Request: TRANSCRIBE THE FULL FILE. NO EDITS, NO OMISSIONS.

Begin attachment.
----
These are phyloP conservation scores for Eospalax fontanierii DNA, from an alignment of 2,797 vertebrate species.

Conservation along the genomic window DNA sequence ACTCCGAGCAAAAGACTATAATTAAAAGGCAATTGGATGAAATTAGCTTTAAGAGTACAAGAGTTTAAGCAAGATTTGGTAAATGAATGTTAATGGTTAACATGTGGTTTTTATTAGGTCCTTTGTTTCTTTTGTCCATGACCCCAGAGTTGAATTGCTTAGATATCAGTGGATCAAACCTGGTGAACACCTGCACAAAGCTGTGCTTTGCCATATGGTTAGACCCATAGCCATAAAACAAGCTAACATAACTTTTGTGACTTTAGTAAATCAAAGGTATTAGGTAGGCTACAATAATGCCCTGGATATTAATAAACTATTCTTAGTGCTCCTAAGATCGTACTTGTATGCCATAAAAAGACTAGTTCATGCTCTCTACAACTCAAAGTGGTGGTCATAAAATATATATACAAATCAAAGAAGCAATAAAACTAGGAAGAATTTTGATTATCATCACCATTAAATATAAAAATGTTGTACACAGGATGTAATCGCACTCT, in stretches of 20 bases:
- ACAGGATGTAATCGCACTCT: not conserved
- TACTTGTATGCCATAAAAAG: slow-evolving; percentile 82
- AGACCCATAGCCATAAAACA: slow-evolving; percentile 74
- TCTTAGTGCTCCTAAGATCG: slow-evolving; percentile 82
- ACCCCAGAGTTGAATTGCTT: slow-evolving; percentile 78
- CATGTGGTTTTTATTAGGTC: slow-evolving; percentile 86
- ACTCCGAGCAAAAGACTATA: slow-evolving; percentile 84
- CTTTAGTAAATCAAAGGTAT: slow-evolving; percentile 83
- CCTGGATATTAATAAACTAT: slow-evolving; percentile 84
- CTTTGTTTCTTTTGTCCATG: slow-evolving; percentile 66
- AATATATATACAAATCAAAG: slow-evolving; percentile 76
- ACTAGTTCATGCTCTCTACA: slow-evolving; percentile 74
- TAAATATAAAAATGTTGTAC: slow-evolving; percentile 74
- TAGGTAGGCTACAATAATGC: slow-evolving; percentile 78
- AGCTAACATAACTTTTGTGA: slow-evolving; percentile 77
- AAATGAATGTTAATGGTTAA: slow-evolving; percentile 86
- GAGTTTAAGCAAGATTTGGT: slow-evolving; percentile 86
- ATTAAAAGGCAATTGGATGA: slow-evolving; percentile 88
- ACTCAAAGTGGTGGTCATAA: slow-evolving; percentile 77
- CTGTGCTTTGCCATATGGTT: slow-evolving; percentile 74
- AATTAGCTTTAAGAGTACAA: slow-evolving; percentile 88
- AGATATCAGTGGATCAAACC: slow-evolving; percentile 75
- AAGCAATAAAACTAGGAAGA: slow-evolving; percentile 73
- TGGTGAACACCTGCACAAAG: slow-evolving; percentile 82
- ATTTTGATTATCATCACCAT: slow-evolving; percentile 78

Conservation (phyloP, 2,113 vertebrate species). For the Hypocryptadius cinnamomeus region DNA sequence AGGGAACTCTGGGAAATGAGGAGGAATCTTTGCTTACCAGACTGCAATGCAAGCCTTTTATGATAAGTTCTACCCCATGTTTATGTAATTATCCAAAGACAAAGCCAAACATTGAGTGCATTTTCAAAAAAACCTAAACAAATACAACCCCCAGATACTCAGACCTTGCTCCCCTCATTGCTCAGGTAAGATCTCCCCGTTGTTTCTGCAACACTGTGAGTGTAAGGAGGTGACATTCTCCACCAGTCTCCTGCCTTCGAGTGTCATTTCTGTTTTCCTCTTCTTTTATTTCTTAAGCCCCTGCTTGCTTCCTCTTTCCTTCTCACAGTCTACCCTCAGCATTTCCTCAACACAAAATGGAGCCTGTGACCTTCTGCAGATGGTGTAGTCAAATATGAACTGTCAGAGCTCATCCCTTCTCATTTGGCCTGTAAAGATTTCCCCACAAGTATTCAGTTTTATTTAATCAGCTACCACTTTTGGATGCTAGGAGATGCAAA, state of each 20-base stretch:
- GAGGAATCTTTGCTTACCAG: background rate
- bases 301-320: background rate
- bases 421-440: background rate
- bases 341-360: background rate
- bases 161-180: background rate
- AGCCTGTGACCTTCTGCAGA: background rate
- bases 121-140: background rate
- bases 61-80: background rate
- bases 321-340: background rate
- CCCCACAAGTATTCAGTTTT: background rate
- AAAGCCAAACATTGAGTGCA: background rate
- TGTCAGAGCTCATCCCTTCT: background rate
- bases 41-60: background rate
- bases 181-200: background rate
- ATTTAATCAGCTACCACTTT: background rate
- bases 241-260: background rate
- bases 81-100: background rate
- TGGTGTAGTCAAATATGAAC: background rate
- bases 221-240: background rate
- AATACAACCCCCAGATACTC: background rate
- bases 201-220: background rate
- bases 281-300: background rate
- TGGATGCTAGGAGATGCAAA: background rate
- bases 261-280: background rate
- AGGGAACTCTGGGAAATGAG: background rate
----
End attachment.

These are phyloP conservation scores for Eospalax fontanierii DNA, from an alignment of 2,797 vertebrate species.

Conservation along the genomic window DNA sequence ACTCCGAGCAAAAGACTATAATTAAAAGGCAATTGGATGAAATTAGCTTTAAGAGTACAAGAGTTTAAGCAAGATTTGGTAAATGAATGTTAATGGTTAACATGTGGTTTTTATTAGGTCCTTTGTTTCTTTTGTCCATGACCCCAGAGTTGAATTGCTTAGATATCAGTGGATCAAACCTGGTGAACACCTGCACAAAGCTGTGCTTTGCCATATGGTTAGACCCATAGCCATAAAACAAGCTAACATAACTTTTGTGACTTTAGTAAATCAAAGGTATTAGGTAGGCTACAATAATGCCCTGGATATTAATAAACTATTCTTAGTGCTCCTAAGATCGTACTTGTATGCCATAAAAAGACTAGTTCATGCTCTCTACAACTCAAAGTGGTGGTCATAAAATATATATACAAATCAAAGAAGCAATAAAACTAGGAAGAATTTTGATTATCATCACCATTAAATATAAAAATGTTGTACACAGGATGTAATCGCACTCT, in stretches of 20 bases:
- ACAGGATGTAATCGCACTCT: not conserved
- TACTTGTATGCCATAAAAAG: slow-evolving; percentile 82
- AGACCCATAGCCATAAAACA: slow-evolving; percentile 74
- TCTTAGTGCTCCTAAGATCG: slow-evolving; percentile 82
- ACCCCAGAGTTGAATTGCTT: slow-evolving; percentile 78
- CATGTGGTTTTTATTAGGTC: slow-evolving; percentile 86
- ACTCCGAGCAAAAGACTATA: slow-evolving; percentile 84
- CTTTAGTAAATCAAAGGTAT: slow-evolving; percentile 83
- CCTGGATATTAATAAACTAT: slow-evolving; percentile 84
- CTTTGTTTCTTTTGTCCATG: slow-evolving; percentile 66
- AATATATATACAAATCAAAG: slow-evolving; percentile 76
- ACTAGTTCATGCTCTCTACA: slow-evolving; percentile 74
- TAAATATAAAAATGTTGTAC: slow-evolving; percentile 74
- TAGGTAGGCTACAATAATGC: slow-evolving; percentile 78
- AGCTAACATAACTTTTGTGA: slow-evolving; percentile 77
- AAATGAATGTTAATGGTTAA: slow-evolving; percentile 86
- GAGTTTAAGCAAGATTTGGT: slow-evolving; percentile 86
- ATTAAAAGGCAATTGGATGA: slow-evolving; percentile 88
- ACTCAAAGTGGTGGTCATAA: slow-evolving; percentile 77
- CTGTGCTTTGCCATATGGTT: slow-evolving; percentile 74
- AATTAGCTTTAAGAGTACAA: slow-evolving; percentile 88
- AGATATCAGTGGATCAAACC: slow-evolving; percentile 75
- AAGCAATAAAACTAGGAAGA: slow-evolving; percentile 73
- TGGTGAACACCTGCACAAAG: slow-evolving; percentile 82
- ATTTTGATTATCATCACCAT: slow-evolving; percentile 78

Conservation (phyloP, 2,113 vertebrate species). For the Hypocryptadius cinnamomeus region DNA sequence AGGGAACTCTGGGAAATGAGGAGGAATCTTTGCTTACCAGACTGCAATGCAAGCCTTTTATGATAAGTTCTACCCCATGTTTATGTAATTATCCAAAGACAAAGCCAAACATTGAGTGCATTTTCAAAAAAACCTAAACAAATACAACCCCCAGATACTCAGACCTTGCTCCCCTCATTGCTCAGGTAAGATCTCCCCGTTGTTTCTGCAACACTGTGAGTGTAAGGAGGTGACATTCTCCACCAGTCTCCTGCCTTCGAGTGTCATTTCTGTTTTCCTCTTCTTTTATTTCTTAAGCCCCTGCTTGCTTCCTCTTTCCTTCTCACAGTCTACCCTCAGCATTTCCTCAACACAAAATGGAGCCTGTGACCTTCTGCAGATGGTGTAGTCAAATATGAACTGTCAGAGCTCATCCCTTCTCATTTGGCCTGTAAAGATTTCCCCACAAGTATTCAGTTTTATTTAATCAGCTACCACTTTTGGATGCTAGGAGATGCAAA, state of each 20-base stretch:
- GAGGAATCTTTGCTTACCAG: background rate
- bases 301-320: background rate
- bases 421-440: background rate
- bases 341-360: background rate
- bases 161-180: background rate
- AGCCTGTGACCTTCTGCAGA: background rate
- bases 121-140: background rate
- bases 61-80: background rate
- bases 321-340: background rate
- CCCCACAAGTATTCAGTTTT: background rate
- AAAGCCAAACATTGAGTGCA: background rate
- TGTCAGAGCTCATCCCTTCT: background rate
- bases 41-60: background rate
- bases 181-200: background rate
- ATTTAATCAGCTACCACTTT: background rate
- bases 241-260: background rate
- bases 81-100: background rate
- TGGTGTAGTCAAATATGAAC: background rate
- bases 221-240: background rate
- AATACAACCCCCAGATACTC: background rate
- bases 201-220: background rate
- bases 281-300: background rate
- TGGATGCTAGGAGATGCAAA: background rate
- bases 261-280: background rate
- AGGGAACTCTGGGAAATGAG: background rate